Neither parent had spoken to each other amicably since 1990, when the couple separated and Nancy got a restraining order against Tom. After a family court official designed a visitation schedule, the official recommended appointing a special master to implement it. Nancy and her lawyer were especially enthusiastic about the idea: "With a special master, we wouldn't have to go to court over every little thing," Nancy says.

Both parents' lawyers agreed on Kerner, a Campbell psychiatrist who teaches classes in psychological assessment and law and ethics at Santa Clara University Law School. Though he had acted for years as a special expert before family court judges, Kerner was relatively new to special mastering; he estimates that the Harts are his fourth or fifth case.

The lawyers and parents agreed on an order which gave Kerner an impressive array of powers. "The Special Master may make the following types of orders," it read: "a. Changing any time share, visitation schedule or supervision; b. Changing educational plans for the children; c. Changing religious observances by the children; d. Preventing one parent from changing the children's residence; e. Determining appropriate medical treatment (including psychotherapy and substance abuse); f. Ordering both parents/children to individual/family counseling or for psychological or substance abuse testing and have access to any generated reports or results; g. Issuing personal conduct and stay away orders."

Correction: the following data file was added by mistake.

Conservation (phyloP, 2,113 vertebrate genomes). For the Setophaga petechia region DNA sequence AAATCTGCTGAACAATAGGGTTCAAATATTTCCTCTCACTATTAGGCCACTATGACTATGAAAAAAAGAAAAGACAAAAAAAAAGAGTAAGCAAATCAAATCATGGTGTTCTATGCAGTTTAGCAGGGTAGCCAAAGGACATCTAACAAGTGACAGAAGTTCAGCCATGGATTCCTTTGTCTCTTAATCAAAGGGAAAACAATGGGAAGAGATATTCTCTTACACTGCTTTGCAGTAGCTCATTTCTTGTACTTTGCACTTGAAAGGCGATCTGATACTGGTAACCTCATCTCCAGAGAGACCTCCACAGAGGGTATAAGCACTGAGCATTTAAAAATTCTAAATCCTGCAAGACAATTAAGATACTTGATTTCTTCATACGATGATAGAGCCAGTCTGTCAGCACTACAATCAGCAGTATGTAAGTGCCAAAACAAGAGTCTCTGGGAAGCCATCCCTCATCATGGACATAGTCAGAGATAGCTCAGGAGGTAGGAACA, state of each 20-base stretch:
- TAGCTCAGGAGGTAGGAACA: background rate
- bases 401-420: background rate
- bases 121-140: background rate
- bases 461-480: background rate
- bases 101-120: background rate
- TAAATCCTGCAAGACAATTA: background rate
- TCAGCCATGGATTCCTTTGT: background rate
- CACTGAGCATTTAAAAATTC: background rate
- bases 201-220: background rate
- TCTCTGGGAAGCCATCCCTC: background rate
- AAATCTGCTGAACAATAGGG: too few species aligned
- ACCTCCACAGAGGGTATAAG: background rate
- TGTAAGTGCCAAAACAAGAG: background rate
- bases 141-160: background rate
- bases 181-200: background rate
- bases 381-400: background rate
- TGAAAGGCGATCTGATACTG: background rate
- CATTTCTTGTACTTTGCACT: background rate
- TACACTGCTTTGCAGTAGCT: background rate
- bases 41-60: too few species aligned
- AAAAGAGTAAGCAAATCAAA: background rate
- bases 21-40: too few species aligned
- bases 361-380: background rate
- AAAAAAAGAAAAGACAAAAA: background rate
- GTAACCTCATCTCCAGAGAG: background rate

The order did put some restrictions on Kerner as special master, however. It said he "shall not change custody" and "shall at no time function as an evaluator" without written consent from Tom and Nancy.

For a kid-eye-view, listen to Lisa's story.

AT THE time Kerner was appointed, Nancy was undergoing a difficult stage in her life. Her father and mother had died within a few months in that year, and she had lost her job as a nurse. Nonetheless, she says that she had started to make headway with her daughter using techniques learned from the Tough Love program. In the final months of last year, Nancy says Lisa began obeying curfew and doing her chores. She abandoned her baggy gangsta gear in favor of Sassy-stylish dresses. In December, she left public school for a special private school where she could receive more personalized instruction.